It’s hard to say anything bad about the band, considering the fact that they’re awesome people and insanely talented, but the fact remains that Memphis Hill has a long way to go if they’re looking to get even bigger. The songs are good, great even, but on each song, I can’t get over making the obvious connections to the sounds of other bands. Much of this can be traced back to their creative process. They take their improvised jams (clocking in at over nine minutes) and cut the parts they don’t like. Their first album consists simply of the first eight finished songs they had, and indeed the band members themselves disagree on the direction their sound is evolving.

While Mac, for example, believes that the band is heading toward a more roots rock vibe, and away from the softer tracks found on their debut album, every band member has a different opinion. As Collin aptly pointed out, the inherent diversity of the band’s musical backgrounds is both a strength and a weakness. Between the members of the band, they have the elements to create a unique Memphis Hill sound. For example, I wish Mac would have included some of the more esoteric melodies from the recorded jams they showed me on the album. I want to hear Elle singing in an Ella Fitzgerald voice over Arabian guitars. Most of all, I wish more songs featured Collin. Truly the heart of the band, on their best songs like the song “I Feel You Sweet Thing,” an apt listener could accurately guess the entire band’s movement at a given point in time solely by listening to Collin’s rhythmic tendencies. I want to hear the band’s psychedelic tendencies more, and while Elle’s singing is often so good I don’t care, an evolution of the band’s lyrical songwriting could be used.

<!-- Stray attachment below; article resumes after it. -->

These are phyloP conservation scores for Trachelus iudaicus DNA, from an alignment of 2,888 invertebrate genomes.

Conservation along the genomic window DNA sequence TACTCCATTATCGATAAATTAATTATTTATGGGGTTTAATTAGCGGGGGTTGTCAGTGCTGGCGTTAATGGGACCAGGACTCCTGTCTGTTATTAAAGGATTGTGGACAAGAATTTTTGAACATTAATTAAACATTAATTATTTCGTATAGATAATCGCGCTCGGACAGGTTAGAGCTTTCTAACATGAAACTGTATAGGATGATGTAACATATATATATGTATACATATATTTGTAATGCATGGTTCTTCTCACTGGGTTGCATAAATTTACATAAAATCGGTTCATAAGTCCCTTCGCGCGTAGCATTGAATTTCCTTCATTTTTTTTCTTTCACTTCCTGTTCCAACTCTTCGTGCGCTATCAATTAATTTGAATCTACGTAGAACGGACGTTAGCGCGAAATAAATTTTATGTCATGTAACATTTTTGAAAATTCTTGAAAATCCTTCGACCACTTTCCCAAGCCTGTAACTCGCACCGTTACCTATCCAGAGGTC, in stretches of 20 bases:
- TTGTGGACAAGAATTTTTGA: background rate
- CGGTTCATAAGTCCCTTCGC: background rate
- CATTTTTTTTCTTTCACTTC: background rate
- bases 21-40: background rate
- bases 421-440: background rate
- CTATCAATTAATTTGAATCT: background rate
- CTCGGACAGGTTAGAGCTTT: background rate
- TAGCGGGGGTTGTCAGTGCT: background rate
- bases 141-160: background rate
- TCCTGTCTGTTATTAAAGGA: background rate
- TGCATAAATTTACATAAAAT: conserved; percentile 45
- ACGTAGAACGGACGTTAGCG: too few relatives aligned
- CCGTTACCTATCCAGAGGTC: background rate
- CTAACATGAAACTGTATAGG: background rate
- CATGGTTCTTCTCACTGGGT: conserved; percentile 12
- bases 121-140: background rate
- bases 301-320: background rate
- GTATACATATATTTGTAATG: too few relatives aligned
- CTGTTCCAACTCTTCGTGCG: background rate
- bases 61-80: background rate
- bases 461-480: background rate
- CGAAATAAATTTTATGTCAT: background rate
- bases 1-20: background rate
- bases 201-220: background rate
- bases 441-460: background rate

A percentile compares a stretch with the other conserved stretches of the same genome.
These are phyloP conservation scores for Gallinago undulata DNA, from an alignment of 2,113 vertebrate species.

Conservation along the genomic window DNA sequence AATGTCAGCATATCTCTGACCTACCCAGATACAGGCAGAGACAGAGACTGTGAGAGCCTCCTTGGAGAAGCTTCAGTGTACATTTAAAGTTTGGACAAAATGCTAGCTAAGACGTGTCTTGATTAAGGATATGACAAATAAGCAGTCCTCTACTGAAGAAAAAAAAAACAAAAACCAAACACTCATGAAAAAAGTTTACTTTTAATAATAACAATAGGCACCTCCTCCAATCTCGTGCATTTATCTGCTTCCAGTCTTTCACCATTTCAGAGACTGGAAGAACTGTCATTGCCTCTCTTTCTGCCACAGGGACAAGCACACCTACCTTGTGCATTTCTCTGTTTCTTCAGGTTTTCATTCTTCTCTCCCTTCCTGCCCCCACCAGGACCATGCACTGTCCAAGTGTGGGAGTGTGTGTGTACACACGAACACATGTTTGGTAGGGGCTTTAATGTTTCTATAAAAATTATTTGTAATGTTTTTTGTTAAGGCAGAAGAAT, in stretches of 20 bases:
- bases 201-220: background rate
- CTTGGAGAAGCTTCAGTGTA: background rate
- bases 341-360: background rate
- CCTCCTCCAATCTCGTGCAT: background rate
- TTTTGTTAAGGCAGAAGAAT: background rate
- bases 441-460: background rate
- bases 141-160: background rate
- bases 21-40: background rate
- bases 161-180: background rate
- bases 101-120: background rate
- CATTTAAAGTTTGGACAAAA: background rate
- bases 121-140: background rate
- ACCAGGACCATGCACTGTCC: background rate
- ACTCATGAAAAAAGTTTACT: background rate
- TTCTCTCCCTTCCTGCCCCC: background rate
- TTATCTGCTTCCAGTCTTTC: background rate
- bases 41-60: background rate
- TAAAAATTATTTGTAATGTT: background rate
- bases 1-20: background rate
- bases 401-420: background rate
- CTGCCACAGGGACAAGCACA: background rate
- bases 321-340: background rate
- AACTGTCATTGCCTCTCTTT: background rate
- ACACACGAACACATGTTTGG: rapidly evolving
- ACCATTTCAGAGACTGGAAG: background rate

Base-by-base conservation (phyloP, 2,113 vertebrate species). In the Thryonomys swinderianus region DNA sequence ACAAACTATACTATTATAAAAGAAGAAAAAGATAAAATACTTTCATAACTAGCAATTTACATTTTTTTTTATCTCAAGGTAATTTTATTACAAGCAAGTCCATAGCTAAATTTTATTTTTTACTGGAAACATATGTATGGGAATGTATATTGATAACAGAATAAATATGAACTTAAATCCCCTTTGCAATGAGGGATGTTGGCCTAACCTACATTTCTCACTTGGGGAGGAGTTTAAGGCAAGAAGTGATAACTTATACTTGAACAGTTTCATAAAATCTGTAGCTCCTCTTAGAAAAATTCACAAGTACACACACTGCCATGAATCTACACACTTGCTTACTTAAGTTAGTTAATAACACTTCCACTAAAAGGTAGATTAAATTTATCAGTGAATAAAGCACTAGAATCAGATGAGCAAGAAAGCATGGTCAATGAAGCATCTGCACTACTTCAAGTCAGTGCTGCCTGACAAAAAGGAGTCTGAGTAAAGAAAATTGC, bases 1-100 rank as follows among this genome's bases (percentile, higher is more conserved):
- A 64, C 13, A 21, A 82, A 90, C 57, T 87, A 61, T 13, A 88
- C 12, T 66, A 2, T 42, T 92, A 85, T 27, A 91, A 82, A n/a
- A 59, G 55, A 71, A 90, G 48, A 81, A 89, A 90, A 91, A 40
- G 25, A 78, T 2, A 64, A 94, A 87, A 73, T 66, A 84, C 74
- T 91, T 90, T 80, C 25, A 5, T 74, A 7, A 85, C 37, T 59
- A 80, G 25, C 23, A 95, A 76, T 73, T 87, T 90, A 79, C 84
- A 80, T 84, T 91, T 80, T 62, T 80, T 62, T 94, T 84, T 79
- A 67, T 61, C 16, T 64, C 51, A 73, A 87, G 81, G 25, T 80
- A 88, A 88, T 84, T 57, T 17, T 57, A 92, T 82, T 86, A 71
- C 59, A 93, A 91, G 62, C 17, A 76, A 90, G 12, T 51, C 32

In summary, perhaps the best thing the Memphis Hill band can do right now is nominate one of their own to be their producer for the entire album to develop a unique, marketable “Memphis Hill” sound. The band can go a long way in getting another instrument, like the organ or perhaps a trumpet. Don’t let this deter you from listening, however. Memphis Hill is a band to keep your eye on, and their musical talent and potential is undeniable. Support them by spreading the word about Backwards Beginnings, available on SoundCloud and CD, and by coming to their next show on Nov. 14 with Beauty Slap. - Brian Trimboli


Still working on that hot first release.



Pittsburgh: a city of steel, a city of bridges. Just as bridges close the gap between places, so too does Memphis Hill, bridge the bluesy sound of classic bands such as The Stones and Led Zeppelin with the modern rock stylings of musicians like Jack White and the Black Keys. And even as bridges connect various locations, uniting diverse areas in the course of one journey, so too has Memphis Hill brought together musicians and friends from cities all over the country, including Rochester, St. Louis, Chicago, and, of course, Pittsburgh, Pennsylvania, home to the Steelers and large sandwiches.

The seed of inspiration which would grow into the band appeared in the dorms of CMU, when three freshmen, Collin Cherubim, Alex Holloway, and Austin Marcus began jamming together, soon recruiting the vocal talents of Elle Allen to form their band. Collin’s brother Vic soon made the pilgrimage from their native Rochester to wield his meanest guitar with the band, and after the departure of Austin, Mac Inglis, another Rochesterian, brought his talents in sound, songwriting, and rhythm guitar to the table. After the show which comprises the material of the soon to be released album, Live at the Wilkins Block Party, Elle left the band to pursue acrobatics and world travel, and the band recruited local performance powerhouse Lucy Clabby as their new lead singer, as well as bringing on board the saxophone skills of Logan Randolph. The band continues to write new songs, rock shows, and redefine their soulful, bluesy, and sometimes psychedelic sound, a sound which brings new life to the fabled, “Pittsburgh Sound” that the great bard Wiz Khalifa once spoke of.

Band Members